g320 launched its second Impact Report on 7th May 2019 showcasing the difference made by smaller London housing associations. The report was launched by James Murray, Deputy Mayor for Housing and Regeneration at the Greater London Authority and Clare Norton, Chair of g320 and CEO of Peter Bedford Housing Association.
In 2019 g320 has around 70 members:
· Members house a huge range of tenants, including 24% older people and 21% people needing supported housing
· 93% of our tenants are satisfied with their landlord’s overall service, compared to the national average of 74% for housing associations
· Our management costs are reducing although still higher than average
· All of our members see development as a priority
· We manage an average of 450 homes each
· We employ over 1000 people investing directly in our local communities
There is real enthusiasm and commitment from g320 members to step up to the challenge to develop more affordable homes. The work of the g320 has helped to identify some of the barriers – risk appetite, resource, ability to tap into funding – and is using the experience of members, some very small, who have successfully overcome these challenges to help pave the way for other members to follow their example. g320 are developing a toolkit to help map the process and are supported in this by the GLA and some of our partner larger associations.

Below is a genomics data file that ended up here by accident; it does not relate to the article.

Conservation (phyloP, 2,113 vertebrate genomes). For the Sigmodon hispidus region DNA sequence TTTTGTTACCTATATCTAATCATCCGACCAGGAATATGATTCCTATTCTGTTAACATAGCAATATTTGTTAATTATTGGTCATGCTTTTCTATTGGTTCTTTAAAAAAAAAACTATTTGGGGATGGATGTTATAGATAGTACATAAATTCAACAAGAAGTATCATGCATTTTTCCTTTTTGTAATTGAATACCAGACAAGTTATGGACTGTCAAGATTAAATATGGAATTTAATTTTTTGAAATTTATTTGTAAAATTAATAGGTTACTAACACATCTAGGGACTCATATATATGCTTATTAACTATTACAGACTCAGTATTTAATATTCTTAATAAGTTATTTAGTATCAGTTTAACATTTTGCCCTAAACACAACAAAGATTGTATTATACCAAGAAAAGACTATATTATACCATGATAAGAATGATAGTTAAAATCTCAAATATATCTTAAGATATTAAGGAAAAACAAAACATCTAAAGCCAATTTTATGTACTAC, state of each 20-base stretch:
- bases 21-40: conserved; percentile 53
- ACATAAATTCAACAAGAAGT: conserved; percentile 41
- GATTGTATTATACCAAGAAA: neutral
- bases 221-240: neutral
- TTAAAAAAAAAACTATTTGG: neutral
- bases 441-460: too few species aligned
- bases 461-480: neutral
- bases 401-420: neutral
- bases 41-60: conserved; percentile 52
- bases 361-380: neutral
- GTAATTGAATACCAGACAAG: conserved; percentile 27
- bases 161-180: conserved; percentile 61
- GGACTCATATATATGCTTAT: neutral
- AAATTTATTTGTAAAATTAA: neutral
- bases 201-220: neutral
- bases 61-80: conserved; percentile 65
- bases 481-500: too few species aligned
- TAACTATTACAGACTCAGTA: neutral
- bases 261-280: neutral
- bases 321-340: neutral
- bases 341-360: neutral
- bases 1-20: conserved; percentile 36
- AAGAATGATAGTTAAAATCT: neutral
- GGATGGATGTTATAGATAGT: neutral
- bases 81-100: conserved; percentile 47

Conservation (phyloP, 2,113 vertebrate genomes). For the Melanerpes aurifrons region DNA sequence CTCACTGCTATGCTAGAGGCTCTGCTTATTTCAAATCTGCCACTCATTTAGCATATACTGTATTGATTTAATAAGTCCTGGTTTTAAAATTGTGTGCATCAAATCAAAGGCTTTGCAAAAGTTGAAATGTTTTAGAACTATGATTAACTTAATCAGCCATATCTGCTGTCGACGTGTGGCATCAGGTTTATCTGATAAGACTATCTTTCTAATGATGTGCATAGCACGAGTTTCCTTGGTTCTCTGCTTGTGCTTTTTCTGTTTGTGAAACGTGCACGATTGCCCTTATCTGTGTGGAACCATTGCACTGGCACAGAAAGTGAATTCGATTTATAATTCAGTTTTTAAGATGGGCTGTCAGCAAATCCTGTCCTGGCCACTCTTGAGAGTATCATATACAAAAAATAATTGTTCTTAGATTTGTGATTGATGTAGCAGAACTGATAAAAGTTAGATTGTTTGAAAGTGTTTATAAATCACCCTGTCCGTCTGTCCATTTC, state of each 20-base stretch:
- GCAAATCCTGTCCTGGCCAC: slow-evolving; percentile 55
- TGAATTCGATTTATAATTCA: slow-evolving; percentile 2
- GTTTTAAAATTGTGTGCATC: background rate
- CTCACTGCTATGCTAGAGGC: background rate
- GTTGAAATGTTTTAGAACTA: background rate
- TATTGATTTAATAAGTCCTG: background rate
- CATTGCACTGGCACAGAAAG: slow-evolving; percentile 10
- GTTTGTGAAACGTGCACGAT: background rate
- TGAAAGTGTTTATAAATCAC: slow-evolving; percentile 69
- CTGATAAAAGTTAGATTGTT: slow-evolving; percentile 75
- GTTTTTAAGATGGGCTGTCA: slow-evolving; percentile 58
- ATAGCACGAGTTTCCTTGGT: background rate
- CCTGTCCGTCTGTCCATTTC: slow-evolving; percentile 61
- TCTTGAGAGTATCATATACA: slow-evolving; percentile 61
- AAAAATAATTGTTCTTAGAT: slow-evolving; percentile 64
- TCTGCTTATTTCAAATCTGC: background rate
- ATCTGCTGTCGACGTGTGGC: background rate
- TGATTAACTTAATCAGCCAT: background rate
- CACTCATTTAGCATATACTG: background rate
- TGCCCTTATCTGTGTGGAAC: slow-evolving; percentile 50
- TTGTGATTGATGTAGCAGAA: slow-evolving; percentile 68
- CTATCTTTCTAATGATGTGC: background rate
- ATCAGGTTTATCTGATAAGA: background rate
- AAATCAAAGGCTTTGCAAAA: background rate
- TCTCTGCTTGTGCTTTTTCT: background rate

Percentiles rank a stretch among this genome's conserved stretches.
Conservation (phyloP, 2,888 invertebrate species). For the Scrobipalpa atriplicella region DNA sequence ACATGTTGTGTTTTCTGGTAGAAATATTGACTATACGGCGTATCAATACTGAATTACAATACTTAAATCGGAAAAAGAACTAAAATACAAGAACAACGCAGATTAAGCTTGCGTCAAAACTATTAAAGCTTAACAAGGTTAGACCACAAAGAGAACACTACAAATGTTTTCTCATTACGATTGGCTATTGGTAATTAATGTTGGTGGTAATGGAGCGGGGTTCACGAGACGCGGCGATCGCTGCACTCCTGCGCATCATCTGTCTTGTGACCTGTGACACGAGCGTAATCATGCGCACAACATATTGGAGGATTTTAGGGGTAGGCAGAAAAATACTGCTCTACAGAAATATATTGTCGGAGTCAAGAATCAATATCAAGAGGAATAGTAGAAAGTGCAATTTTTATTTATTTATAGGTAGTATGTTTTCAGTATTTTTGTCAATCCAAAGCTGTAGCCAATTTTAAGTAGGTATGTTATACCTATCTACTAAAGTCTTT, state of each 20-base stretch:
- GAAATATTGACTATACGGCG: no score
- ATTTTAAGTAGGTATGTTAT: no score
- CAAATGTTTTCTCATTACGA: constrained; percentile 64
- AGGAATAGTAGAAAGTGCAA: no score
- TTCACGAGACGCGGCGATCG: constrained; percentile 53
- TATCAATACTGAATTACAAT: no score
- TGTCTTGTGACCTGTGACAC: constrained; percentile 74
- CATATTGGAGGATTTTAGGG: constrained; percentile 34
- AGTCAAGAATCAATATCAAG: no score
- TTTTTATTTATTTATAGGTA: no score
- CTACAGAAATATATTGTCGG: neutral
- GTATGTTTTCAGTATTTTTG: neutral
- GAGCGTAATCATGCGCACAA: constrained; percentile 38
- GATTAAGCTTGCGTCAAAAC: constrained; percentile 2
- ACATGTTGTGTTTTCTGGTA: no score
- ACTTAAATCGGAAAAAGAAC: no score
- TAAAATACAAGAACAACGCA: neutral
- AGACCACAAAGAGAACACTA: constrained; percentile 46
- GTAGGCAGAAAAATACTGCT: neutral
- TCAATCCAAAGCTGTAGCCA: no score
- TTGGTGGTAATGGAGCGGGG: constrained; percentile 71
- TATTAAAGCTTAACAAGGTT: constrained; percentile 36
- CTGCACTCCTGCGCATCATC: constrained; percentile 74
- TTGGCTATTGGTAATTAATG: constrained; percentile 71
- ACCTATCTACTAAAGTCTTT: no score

g320 represents smaller housing associations in London, defined as those with fewer than 1000 homes. g320’s aim is to drive and encourage the positive impact of smaller housing associations on the lives of Londoners. g320 does this by:
· promoting and sharing good practice amongst the small and beautiful associations in the capital;
· being an important source of information and support for all smaller London social landlords;
· helping members to increase their impact by housing more people in high quality housing and providing vital services to communities.
The Impact report is available on g320’s new website and features a wide range of stories from members focusing on their journeys to develop more homes for Londoners and to design opportunities for tenants to be involved in running their landlord. The report also aggregates members performance data (the Regulator of Social Housing’s metrics) and compares to national averages for housing associations.
g320 Chair Clare Norton said: “Smaller housing associations are rooted in local communities and are devoted to meeting communities’ needs. We are all incredibly proud to see how satisfied our tenants are with us as their landlords.”
g320 members are taking positive action to tackle London’s housing crisis, with an extra 49,000-62,000 homes needed each year to 2036 to meet housing need. Households are projected to rise by an additional 1 million by 20361. g320 members are developing homes primarily for social rent in their local communities.